American College of Rheumatology Raises Varied Healthcare Provider Concerns in Bevy of Comment Letters to Policymakers
July 31, 2023 | Advocacy
Group has sent 26 letters this year to policymakers concerning workforce, drug pricing, and reimbursement cuts, among others
WASHINGTON, DC – Today, the American College of Rheumatology (ACR) said it has already joined with hundreds of organizations to submit 26 health policy comment letters to federal officials this year—surpassing the 24 letters the College submitted in 2022.
Letters this year have covered a wide range of issues important to rheumatology healthcare providers, including support for policies that would:
- Expand the physician workforce by adding training positions to meet demand (Resident Physician Shortage Reduction Act of 2023) and by mitigating the cost of medical education (Resident Education Deferred Interest or ”REDI” Act)
- Ensure that employer health plans and pharmacy benefit managers (PBMs) provide an expedient and medically reasonable step therapy exceptions process (Safe Step Act)
- Require health plans to count the value of copay assistance toward patient cost-sharing requirements (Help Ensure Lower Patient (HELP) Copays Act)
- Apply a permanent inflation-based update to the Medicare Physician Fee Schedule conversion factor (Strengthening Medicare for Patients and Providers Act)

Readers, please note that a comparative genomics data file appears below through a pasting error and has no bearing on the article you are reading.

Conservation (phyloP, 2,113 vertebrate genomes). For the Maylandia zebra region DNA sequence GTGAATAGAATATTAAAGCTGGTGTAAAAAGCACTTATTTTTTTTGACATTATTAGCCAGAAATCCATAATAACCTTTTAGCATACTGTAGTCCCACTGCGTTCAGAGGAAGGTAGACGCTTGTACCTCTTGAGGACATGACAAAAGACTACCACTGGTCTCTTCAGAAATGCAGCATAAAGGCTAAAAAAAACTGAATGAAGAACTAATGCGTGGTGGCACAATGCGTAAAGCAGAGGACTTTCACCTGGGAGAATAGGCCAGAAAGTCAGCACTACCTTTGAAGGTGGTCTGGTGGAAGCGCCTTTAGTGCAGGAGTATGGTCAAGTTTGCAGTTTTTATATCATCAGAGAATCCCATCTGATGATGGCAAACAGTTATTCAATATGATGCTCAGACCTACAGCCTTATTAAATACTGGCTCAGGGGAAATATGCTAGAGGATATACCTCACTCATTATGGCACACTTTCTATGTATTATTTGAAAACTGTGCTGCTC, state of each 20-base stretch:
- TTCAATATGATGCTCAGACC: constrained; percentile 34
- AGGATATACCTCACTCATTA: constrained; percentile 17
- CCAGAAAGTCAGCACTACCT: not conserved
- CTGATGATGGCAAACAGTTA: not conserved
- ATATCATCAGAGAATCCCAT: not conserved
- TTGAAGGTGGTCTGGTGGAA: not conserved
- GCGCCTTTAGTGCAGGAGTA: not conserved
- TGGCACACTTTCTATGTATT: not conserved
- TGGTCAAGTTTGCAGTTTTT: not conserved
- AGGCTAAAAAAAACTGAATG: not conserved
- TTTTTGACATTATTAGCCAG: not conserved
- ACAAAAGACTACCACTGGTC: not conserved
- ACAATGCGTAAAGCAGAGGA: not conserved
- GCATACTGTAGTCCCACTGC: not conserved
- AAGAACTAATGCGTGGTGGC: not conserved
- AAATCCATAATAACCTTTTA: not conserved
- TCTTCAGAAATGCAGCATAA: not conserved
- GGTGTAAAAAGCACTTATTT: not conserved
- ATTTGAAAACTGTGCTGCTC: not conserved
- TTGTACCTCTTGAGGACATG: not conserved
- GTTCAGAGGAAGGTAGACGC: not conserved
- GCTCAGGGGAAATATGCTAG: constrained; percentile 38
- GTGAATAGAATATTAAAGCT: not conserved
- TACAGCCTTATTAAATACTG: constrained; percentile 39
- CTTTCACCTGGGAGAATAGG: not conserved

- Address the high prices of drugs covered under Medicare Part B
- Adequately fund biomedical research to address the leading cause of disability in the American patient population through the National Institute of Health, the Centers for Disease Control and Prevention, and the Department of Defense’s Congressionally Directed Medical Research Program
- Advance interoperability and improve prior authorization processes
In its latest letter ACR joined with 20 physician organizations to urge Congress to address physician workforce shortage issues.
“ACR is pleased to join other physician groups and stakeholders to advocate for common sense solutions to address the most pressing issues facing healthcare providers and patients today,” said Douglas White, MD, PhD, president of the ACR. “We urge policymakers to address the issues these letters have raised and consider solutions we’ve proposed to improve the delivery of high-quality healthcare for all Americans.”
About the American College of Rheumatology
Founded in 1934, the American College of Rheumatology (ACR) is a not-for-profit, professional association committed to advancing the specialty of rheumatology that serves nearly 8,500 physicians, health professionals, and scientists worldwide. In doing so, the ACR offers education, research, advocacy and practice management support to help its members continue their innovative work and provide quality patient care. Rheumatology professionals are experts in the diagnosis, management and treatment of more than 100 different types of arthritis and rheumatic diseases.